estate taxes by authority of the Letters Testamentary. A finalincome tax return must also be prepared on behalf of thetestator. The executor then arranges for the funds to bedistributed to the estates beneficiaries according to theinstructions set out in the will. Lastly, it is advantageousthat the executor acquire assistance from an attorney acting forthe estate to efficiently perform their executor duties.In instances wherein a deceased Muslim did not leave aLast Will and Testament, a qualified candidate would have toapply for a Letter of Probate to control the assets of theestate. But, in this case, it is a little more complicated. Inthe event this happens, one’s family members will need to reachan agreement and appoint an Administrator who must apply for thegrant of Letters of Administration which is an instrument inwriting, granted by the judge or officer having jurisdiction andpower to granting such letters. Thus, Letters of Administrationactually names an Administrator; thereby granting the individualin question full power to administer the goods, chattels,rights, and credits of the deceased in the county or districtwherein said judge or officer has jurisdiction. Moreover,Letters of Administration also grants a newly appointedAdministrator the authority to ask, collect, levy, recover, andreceive the credits of any kind that the deceased either owed or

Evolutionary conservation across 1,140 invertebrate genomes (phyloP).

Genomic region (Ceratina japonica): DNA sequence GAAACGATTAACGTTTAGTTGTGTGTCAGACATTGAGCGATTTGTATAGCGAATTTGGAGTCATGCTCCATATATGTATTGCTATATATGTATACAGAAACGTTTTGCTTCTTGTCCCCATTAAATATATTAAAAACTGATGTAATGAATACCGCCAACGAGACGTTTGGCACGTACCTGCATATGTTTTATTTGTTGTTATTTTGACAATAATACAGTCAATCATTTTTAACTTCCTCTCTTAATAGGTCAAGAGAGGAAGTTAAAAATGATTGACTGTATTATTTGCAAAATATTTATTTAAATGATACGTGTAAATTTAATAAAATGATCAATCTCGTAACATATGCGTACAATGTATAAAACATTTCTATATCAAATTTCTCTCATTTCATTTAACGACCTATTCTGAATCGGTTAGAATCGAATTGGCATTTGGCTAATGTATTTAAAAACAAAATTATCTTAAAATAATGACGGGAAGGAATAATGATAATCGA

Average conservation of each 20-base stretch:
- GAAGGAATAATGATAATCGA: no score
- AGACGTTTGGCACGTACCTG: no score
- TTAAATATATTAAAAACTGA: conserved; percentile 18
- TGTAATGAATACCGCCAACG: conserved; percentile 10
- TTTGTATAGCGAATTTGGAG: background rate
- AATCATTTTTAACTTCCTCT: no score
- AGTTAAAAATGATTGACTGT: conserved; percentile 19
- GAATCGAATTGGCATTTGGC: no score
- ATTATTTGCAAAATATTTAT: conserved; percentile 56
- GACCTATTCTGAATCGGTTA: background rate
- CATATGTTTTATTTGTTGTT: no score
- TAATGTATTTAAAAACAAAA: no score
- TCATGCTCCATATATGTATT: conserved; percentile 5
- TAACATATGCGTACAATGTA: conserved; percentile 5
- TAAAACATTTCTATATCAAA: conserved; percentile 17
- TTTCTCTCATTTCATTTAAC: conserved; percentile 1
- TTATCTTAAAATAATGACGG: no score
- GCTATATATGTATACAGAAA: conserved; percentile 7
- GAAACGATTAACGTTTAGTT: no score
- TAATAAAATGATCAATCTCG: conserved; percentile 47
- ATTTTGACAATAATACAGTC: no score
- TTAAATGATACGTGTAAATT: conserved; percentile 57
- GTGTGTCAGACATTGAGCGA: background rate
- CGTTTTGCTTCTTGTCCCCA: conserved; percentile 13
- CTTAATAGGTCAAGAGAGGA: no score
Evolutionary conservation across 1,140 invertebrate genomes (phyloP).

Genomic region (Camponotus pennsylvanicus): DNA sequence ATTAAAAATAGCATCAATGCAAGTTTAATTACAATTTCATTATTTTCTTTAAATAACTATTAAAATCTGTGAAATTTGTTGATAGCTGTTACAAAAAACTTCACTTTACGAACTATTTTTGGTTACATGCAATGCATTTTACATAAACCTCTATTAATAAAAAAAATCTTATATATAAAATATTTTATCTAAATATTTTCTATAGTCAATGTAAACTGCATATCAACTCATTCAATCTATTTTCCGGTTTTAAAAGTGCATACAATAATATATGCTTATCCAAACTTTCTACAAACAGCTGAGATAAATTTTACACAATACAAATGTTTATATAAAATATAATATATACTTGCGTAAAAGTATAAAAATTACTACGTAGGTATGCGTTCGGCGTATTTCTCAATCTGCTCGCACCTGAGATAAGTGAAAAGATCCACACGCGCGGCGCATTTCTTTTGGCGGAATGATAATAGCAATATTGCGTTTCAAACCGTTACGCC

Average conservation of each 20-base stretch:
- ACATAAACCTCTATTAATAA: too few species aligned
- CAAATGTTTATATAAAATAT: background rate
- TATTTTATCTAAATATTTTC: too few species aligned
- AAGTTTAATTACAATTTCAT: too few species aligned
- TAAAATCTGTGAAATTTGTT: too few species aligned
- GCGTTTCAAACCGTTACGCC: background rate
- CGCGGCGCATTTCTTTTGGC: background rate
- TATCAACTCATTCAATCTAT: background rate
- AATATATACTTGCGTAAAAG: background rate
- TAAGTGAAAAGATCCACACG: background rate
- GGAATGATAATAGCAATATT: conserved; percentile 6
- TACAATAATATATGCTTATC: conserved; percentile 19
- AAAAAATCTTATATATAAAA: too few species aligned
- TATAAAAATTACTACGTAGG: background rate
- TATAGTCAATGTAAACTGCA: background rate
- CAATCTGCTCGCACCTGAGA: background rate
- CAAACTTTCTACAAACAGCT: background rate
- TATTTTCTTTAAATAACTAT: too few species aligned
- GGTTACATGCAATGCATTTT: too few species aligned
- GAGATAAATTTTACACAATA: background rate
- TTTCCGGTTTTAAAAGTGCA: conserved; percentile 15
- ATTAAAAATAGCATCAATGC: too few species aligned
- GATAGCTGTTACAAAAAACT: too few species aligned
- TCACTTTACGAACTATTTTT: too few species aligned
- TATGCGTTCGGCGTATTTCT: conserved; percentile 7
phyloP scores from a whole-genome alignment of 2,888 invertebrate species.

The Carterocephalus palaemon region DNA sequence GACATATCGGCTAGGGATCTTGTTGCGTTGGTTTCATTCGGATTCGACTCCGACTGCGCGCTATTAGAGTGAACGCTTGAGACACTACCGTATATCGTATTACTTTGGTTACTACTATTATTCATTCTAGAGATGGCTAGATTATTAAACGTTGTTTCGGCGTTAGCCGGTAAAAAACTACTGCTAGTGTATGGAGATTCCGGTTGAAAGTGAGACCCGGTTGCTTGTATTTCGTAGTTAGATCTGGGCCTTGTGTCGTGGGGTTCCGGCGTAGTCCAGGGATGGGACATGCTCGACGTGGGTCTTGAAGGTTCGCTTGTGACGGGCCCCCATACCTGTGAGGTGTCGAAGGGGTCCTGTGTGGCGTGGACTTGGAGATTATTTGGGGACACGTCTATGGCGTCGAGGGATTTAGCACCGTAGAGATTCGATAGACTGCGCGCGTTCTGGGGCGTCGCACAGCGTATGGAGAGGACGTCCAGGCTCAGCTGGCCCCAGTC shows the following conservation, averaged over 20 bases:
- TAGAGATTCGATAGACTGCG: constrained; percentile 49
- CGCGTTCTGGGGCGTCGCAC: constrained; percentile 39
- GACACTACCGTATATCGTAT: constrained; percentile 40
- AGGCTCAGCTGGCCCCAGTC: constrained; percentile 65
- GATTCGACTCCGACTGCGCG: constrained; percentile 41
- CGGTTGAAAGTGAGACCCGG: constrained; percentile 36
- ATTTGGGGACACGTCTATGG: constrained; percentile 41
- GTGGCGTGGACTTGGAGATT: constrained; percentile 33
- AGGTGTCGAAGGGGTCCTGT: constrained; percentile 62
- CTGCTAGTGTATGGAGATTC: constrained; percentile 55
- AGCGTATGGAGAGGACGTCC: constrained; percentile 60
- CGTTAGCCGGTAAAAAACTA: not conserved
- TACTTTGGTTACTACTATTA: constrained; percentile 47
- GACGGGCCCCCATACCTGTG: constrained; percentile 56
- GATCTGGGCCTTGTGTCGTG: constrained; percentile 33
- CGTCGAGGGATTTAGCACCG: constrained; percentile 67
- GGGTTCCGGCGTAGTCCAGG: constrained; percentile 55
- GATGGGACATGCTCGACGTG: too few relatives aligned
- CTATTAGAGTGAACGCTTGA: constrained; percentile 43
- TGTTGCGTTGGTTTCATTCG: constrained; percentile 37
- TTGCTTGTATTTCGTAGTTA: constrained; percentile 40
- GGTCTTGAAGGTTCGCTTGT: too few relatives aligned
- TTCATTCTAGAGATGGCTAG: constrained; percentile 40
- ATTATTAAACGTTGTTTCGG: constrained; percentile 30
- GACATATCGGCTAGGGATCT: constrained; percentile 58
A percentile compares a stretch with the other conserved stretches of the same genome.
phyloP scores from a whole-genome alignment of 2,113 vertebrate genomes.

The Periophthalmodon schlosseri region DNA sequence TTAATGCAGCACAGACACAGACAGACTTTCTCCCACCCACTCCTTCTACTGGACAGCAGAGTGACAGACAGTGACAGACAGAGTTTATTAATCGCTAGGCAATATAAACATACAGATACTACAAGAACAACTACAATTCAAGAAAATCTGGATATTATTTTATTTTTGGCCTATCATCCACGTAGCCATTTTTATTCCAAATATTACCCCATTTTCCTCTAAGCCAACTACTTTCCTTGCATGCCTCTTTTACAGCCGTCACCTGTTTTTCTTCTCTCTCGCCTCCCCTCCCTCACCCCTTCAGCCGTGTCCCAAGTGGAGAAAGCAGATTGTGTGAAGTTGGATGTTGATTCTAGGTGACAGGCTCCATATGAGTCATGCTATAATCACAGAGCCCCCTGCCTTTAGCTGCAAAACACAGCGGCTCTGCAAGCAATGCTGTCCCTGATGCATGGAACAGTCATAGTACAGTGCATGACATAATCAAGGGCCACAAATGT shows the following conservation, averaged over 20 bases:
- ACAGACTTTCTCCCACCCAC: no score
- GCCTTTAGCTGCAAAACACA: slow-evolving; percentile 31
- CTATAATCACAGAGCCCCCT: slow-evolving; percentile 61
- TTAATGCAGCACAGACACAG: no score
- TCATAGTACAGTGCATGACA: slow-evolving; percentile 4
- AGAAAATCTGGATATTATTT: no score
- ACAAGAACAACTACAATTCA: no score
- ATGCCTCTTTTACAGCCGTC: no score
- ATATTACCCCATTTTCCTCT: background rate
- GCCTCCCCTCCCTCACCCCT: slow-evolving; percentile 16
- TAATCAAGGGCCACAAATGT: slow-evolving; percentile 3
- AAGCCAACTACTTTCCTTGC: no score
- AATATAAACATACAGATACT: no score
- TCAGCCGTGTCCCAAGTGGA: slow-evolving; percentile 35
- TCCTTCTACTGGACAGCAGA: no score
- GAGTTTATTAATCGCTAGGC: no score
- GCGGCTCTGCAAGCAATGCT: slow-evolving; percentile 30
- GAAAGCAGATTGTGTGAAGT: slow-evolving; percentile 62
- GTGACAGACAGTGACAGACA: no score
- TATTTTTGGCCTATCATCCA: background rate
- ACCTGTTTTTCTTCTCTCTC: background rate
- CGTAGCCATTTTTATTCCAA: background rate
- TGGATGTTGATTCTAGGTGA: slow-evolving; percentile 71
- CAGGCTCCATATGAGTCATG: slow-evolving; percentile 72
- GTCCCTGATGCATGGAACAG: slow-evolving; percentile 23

was entitled. As a result, the Administrator would be requiredto pay the debts in which the deceased stood indebted,pertaining to goods, chattels, rights, and credits according tothe rate and order of law.It is also important to note that one can also have a LastWill and Testament with Letters of Administration if none of thepersons named as executor in the Last Will and Testament is ableor willing to serve. In which case, the Court appoints anunnamed-in-the-Will Personal Representative and issues Lettersof Administration with the Last Will and Testament Annexed. Inview of these facts, every Muslim living in a non-Muslim landshould take their chosen executor(s) and meet with a scholar ata local masjid/mosque in order to ensure that all parties(testator and executor) are thoroughly educated about their roleand responsibilities.Lastly, the executor should contact the Islamic scholar atthe time of the testator’s death in order to consult with him inorder to ensure that the estate in question is accuratelydivided. It is also important to note that if a Muslim testatorfails to name an executor, the Probate Court will appointsomeone to take on the job of winding up their estate. As aresult, the Probate appointed representative probably mightdeviate from one’s directives of complying with Islamic law.